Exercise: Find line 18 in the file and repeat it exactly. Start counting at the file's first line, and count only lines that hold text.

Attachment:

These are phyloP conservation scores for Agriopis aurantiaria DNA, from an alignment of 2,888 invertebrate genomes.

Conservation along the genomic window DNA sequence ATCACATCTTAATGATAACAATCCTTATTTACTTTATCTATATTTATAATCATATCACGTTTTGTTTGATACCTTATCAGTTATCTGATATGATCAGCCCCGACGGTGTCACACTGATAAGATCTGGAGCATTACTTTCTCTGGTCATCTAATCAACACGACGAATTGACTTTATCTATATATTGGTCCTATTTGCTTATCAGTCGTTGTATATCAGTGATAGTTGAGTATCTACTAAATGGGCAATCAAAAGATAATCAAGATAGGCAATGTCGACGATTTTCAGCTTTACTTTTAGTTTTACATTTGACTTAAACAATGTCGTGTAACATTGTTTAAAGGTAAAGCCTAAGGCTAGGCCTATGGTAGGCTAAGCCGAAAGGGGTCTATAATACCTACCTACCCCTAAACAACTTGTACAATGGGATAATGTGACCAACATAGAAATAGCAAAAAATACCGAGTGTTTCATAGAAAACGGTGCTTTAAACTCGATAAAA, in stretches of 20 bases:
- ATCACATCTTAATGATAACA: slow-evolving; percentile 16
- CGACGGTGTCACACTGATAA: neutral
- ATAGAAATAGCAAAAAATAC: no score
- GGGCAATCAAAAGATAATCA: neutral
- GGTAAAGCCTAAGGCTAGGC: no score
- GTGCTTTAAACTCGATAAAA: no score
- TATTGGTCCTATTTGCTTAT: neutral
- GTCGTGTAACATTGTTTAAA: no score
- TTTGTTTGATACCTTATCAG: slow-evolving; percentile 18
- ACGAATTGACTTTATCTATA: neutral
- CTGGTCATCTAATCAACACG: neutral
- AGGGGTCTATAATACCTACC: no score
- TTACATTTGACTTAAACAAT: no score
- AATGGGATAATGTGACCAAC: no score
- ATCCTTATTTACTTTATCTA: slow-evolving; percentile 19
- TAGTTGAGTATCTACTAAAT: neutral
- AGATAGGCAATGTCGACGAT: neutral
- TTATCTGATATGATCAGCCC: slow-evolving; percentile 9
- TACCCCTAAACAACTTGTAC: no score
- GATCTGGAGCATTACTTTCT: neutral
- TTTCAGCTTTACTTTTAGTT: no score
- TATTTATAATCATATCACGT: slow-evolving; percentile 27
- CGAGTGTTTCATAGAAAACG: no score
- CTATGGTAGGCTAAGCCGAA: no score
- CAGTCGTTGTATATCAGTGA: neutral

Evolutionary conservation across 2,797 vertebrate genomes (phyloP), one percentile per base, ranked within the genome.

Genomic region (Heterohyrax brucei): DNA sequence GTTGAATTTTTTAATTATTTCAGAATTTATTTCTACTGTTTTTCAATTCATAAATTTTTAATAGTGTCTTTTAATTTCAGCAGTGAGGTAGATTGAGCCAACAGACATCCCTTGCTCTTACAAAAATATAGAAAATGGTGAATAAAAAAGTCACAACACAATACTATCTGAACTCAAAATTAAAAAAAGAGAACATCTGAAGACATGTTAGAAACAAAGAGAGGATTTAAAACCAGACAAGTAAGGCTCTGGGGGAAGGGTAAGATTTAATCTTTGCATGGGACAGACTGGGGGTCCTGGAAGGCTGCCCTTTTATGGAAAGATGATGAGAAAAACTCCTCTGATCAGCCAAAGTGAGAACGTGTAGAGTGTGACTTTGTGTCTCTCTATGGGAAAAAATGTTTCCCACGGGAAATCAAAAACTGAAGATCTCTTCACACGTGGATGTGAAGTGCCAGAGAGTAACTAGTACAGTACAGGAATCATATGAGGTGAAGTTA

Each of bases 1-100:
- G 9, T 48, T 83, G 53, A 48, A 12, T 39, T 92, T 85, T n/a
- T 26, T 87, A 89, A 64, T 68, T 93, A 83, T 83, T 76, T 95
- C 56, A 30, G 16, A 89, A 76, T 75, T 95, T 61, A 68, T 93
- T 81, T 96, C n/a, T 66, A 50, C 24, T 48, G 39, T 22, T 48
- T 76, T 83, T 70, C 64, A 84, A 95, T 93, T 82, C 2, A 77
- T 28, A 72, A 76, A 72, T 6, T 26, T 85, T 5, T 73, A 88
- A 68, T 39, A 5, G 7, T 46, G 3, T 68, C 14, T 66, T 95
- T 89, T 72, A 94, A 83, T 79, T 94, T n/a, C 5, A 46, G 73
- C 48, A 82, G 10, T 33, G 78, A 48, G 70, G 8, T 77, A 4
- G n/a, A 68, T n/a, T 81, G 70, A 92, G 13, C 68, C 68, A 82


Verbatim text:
- TAGTTGAGTATCTACTAAAT: neutral